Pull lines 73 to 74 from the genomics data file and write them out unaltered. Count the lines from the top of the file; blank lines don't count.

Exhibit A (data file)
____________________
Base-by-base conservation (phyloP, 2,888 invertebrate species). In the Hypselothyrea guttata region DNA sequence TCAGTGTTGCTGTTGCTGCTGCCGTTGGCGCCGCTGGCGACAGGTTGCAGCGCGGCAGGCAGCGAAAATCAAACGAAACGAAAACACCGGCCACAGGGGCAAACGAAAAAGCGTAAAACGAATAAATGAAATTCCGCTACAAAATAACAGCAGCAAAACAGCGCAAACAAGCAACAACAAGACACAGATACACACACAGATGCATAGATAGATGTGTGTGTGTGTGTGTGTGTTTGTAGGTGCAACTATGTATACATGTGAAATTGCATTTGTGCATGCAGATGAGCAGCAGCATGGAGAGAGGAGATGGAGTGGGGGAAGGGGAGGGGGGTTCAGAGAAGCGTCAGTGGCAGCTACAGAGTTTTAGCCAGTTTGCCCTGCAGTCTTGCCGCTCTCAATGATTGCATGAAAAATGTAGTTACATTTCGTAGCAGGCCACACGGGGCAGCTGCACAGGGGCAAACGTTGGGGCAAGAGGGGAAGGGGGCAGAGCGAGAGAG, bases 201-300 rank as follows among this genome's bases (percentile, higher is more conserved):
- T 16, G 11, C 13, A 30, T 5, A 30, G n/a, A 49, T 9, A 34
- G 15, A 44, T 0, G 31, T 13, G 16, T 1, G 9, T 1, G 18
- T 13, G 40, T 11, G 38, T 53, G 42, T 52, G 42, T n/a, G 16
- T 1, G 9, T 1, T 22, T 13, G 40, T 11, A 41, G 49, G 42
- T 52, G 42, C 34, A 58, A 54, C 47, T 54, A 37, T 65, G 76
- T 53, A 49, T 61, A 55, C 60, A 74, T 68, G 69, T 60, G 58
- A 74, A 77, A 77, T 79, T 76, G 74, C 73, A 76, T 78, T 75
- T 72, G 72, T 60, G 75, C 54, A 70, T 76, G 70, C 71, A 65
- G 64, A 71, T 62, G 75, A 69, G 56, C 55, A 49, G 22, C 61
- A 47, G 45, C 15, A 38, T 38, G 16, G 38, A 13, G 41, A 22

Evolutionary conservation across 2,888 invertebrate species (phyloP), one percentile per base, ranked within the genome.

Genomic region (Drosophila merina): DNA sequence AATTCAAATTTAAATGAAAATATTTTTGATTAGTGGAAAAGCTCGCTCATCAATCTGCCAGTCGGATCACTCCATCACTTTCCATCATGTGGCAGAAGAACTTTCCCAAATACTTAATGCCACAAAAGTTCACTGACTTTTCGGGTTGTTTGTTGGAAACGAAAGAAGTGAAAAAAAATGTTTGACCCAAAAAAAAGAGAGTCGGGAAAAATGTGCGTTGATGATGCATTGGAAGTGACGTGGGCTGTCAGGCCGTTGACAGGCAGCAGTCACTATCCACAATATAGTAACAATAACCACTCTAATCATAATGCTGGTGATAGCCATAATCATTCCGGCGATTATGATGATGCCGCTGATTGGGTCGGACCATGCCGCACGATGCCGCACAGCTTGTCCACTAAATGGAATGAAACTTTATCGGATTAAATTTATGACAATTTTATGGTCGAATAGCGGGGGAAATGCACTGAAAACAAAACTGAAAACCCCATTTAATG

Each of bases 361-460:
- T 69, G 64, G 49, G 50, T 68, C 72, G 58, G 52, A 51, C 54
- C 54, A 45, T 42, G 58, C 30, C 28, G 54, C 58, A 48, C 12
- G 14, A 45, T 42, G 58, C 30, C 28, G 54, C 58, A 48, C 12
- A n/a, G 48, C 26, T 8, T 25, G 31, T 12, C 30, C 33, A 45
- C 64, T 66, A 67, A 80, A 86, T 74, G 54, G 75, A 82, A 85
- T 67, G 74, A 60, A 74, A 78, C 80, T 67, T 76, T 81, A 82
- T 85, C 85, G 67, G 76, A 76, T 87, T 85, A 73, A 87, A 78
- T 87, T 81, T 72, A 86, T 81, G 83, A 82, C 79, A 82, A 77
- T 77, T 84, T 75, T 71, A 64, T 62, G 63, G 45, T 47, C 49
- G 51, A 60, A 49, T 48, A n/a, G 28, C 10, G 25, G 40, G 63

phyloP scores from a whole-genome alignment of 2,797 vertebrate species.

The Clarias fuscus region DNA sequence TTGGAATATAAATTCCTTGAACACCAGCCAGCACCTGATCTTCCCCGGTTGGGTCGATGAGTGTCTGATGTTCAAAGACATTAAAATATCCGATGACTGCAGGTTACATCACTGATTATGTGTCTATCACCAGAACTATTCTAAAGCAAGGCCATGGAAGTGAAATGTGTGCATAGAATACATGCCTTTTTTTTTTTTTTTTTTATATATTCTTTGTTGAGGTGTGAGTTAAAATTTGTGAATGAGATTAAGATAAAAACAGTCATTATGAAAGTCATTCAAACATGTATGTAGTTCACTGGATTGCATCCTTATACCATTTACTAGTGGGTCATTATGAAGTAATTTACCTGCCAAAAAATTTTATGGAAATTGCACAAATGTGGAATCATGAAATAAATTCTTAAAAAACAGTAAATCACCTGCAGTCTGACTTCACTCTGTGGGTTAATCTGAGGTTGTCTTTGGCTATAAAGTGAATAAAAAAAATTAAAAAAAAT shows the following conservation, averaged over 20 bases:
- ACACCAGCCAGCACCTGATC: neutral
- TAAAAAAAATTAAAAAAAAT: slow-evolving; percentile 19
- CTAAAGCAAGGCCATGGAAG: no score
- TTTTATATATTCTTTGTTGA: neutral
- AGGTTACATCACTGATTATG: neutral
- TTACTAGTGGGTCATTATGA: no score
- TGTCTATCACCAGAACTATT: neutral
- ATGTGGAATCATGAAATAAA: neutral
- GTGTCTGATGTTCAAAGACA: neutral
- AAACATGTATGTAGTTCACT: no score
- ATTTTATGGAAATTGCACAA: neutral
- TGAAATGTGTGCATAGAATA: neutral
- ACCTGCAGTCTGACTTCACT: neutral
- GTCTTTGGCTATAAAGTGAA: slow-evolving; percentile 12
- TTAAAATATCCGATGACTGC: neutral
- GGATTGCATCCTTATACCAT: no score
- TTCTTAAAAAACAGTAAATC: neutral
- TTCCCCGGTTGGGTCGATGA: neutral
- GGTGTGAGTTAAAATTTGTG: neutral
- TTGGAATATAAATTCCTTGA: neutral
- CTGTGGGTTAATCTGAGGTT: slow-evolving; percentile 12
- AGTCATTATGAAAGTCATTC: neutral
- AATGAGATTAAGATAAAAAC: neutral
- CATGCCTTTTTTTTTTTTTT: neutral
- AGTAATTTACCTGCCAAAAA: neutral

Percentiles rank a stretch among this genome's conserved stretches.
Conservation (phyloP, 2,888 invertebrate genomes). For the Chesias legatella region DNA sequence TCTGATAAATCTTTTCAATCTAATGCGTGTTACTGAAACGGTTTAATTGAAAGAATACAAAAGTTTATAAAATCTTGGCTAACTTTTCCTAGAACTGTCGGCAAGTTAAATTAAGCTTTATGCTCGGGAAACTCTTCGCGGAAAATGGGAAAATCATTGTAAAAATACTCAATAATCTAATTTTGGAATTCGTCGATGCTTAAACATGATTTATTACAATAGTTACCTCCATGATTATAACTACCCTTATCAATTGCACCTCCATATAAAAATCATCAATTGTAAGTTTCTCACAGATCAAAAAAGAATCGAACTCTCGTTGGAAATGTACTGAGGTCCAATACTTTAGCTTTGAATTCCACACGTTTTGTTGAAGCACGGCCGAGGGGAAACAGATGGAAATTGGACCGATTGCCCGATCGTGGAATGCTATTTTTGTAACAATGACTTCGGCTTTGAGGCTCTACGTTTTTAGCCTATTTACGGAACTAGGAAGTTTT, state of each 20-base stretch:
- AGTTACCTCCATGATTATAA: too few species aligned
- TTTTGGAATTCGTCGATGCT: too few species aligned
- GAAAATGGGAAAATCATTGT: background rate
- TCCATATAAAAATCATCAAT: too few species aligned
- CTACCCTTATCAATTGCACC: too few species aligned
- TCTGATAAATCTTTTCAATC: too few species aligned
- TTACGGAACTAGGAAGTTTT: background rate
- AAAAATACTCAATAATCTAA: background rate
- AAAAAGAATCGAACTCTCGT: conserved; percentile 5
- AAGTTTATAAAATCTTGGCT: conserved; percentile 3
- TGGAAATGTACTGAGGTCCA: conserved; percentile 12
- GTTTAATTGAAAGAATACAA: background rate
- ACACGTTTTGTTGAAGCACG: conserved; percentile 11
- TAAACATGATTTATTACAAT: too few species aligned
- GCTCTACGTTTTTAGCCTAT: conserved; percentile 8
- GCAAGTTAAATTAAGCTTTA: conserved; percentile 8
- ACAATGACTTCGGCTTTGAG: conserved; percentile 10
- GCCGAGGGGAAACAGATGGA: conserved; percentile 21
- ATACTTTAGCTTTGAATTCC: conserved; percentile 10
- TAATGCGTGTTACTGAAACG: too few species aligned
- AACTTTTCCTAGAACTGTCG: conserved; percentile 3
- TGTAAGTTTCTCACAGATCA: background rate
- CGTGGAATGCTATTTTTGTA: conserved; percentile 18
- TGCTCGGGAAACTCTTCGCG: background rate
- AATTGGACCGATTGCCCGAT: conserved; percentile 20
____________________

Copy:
- TAATGCGTGTTACTGAAACG: too few species aligned
- AACTTTTCCTAGAACTGTCG: conserved; percentile 3